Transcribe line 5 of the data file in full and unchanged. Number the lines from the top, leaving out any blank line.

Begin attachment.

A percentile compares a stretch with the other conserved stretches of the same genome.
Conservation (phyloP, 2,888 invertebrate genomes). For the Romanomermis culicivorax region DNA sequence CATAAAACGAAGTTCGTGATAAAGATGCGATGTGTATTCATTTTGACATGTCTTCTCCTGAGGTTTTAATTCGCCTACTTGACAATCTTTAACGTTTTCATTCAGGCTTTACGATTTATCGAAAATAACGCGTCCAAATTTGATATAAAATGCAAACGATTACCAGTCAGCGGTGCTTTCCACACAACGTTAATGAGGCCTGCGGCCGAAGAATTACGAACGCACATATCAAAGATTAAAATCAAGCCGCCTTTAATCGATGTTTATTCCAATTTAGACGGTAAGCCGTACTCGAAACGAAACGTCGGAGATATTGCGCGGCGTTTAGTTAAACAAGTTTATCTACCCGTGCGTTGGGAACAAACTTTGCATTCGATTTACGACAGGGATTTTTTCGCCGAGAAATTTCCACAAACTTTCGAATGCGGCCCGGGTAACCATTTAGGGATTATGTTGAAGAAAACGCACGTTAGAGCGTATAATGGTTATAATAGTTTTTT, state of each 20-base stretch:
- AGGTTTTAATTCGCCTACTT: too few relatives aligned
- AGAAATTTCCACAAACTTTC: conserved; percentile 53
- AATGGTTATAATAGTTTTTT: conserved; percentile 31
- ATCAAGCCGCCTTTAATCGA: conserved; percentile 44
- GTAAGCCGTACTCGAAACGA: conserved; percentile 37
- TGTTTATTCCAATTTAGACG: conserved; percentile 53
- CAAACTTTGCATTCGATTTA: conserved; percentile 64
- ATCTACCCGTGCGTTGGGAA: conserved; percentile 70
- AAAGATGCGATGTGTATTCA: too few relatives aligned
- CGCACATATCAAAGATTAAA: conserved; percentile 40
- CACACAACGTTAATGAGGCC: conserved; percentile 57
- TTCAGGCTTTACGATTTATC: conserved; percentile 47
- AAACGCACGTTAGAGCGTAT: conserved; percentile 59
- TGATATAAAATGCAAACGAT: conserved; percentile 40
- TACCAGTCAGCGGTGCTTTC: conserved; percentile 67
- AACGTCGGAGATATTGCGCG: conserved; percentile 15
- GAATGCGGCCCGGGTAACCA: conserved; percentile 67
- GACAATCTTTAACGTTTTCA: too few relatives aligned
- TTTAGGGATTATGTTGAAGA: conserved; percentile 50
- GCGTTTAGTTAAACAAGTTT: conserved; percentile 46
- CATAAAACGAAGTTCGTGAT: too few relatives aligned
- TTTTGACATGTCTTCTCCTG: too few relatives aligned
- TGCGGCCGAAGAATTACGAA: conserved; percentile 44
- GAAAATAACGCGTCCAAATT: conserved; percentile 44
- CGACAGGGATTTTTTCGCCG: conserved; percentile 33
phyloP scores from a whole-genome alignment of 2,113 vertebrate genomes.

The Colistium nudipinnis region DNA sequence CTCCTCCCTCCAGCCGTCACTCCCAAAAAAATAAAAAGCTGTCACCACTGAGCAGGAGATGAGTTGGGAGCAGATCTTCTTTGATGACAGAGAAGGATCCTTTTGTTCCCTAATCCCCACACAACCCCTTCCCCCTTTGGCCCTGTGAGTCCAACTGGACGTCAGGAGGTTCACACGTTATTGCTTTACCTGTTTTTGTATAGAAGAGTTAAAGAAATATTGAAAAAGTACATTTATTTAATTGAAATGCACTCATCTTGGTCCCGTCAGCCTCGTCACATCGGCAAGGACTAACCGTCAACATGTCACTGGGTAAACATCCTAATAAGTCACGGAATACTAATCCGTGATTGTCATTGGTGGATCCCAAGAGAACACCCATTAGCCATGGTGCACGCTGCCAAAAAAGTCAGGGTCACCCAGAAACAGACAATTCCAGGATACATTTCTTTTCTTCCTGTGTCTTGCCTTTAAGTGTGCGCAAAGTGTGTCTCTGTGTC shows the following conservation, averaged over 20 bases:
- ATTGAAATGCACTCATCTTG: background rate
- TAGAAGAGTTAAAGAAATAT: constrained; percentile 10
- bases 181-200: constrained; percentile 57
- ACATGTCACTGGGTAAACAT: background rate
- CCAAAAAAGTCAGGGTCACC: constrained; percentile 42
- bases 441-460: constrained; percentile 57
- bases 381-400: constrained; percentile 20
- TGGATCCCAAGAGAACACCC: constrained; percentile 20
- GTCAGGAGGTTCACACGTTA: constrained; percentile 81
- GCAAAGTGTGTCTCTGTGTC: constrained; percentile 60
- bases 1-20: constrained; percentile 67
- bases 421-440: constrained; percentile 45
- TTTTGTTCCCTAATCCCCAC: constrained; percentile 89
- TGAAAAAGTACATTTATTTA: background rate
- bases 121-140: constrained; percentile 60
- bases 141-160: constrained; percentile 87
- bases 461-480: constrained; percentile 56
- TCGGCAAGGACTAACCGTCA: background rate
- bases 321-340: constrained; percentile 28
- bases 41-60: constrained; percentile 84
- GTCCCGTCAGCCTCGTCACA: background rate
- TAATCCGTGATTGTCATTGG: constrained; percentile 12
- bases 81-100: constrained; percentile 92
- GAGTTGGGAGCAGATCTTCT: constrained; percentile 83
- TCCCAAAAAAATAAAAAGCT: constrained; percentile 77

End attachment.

- AATGGTTATAATAGTTTTTT: conserved; percentile 31